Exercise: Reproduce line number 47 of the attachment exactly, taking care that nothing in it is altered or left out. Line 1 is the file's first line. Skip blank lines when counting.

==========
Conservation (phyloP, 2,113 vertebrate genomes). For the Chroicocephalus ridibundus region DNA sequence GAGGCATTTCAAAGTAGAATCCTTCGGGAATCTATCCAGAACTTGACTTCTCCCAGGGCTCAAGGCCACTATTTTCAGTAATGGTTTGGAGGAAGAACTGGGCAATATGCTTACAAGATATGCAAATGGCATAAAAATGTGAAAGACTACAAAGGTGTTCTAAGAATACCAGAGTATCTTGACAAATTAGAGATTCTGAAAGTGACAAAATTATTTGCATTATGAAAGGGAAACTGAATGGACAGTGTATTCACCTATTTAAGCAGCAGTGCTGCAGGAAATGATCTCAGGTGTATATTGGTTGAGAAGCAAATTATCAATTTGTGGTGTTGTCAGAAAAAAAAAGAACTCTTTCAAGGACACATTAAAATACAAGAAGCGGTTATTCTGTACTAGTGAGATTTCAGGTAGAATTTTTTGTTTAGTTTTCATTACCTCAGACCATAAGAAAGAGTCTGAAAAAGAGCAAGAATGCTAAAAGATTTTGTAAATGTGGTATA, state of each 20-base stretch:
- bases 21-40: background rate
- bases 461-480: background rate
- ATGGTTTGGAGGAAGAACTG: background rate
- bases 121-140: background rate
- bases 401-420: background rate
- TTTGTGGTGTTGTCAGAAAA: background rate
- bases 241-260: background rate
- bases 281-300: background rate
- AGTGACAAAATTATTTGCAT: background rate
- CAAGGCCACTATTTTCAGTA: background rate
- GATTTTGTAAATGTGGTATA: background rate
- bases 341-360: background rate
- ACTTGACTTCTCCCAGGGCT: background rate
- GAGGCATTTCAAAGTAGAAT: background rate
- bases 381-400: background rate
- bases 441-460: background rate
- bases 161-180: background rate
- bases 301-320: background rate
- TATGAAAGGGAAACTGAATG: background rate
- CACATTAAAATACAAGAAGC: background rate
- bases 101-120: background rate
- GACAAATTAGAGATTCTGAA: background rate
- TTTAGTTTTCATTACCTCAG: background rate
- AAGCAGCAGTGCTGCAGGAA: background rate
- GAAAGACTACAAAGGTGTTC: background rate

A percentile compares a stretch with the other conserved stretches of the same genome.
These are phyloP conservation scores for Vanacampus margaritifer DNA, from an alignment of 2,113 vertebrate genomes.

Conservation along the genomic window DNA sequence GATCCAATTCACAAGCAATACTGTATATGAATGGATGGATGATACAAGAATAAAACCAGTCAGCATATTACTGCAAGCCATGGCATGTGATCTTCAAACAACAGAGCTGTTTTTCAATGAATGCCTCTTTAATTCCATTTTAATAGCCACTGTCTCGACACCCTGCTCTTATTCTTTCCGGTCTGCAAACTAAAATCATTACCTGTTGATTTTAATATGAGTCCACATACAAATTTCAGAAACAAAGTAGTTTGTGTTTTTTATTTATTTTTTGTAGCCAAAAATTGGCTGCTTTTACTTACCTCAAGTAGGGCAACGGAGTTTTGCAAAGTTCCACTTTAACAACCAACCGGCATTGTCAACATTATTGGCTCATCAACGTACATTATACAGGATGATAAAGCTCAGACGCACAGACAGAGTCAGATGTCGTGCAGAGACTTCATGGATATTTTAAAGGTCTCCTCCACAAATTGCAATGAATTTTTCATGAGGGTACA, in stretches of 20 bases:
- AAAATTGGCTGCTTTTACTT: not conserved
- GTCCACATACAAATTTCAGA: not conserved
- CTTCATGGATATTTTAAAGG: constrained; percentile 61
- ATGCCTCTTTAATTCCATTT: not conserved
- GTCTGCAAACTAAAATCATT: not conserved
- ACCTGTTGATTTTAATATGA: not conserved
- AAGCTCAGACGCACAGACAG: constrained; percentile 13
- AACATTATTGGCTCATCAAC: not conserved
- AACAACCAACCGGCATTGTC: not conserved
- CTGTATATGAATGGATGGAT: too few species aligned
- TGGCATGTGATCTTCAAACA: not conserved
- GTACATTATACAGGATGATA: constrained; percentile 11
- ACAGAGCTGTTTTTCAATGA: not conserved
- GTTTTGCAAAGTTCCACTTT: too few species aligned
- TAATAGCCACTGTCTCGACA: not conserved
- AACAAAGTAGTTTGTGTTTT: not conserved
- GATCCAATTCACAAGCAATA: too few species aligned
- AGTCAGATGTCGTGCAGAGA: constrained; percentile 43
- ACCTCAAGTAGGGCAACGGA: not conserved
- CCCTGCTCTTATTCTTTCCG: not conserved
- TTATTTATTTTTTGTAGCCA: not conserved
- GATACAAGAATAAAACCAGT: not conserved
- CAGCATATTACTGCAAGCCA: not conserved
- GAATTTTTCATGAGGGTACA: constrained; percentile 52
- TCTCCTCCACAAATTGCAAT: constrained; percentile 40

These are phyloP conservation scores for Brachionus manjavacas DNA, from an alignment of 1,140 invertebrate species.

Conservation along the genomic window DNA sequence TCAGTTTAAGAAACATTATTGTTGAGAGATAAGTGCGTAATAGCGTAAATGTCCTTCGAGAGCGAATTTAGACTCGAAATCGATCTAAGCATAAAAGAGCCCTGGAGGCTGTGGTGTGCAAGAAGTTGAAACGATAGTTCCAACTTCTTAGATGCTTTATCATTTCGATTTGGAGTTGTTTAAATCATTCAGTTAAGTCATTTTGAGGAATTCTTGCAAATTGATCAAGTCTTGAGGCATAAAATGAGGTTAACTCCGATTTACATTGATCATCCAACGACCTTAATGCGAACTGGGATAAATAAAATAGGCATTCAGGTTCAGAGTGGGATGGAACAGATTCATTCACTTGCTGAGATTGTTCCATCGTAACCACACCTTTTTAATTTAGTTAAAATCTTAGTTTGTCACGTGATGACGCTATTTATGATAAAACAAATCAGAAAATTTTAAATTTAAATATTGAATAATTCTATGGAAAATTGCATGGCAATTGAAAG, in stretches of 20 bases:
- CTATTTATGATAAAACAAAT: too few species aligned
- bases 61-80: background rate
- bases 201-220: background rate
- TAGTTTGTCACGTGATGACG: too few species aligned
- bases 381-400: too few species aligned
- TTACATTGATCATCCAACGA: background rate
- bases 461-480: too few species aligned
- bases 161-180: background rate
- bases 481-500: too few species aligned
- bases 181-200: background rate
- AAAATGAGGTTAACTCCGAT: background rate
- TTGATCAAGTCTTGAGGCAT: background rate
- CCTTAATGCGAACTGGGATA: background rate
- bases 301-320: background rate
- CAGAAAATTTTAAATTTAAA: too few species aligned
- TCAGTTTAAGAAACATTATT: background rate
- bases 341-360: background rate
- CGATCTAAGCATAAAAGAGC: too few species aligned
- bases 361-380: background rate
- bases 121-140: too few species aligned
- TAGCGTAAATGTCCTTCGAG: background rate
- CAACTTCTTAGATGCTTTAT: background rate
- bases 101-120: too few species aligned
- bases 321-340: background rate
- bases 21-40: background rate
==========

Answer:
- AGTCAGATGTCGTGCAGAGA: constrained; percentile 43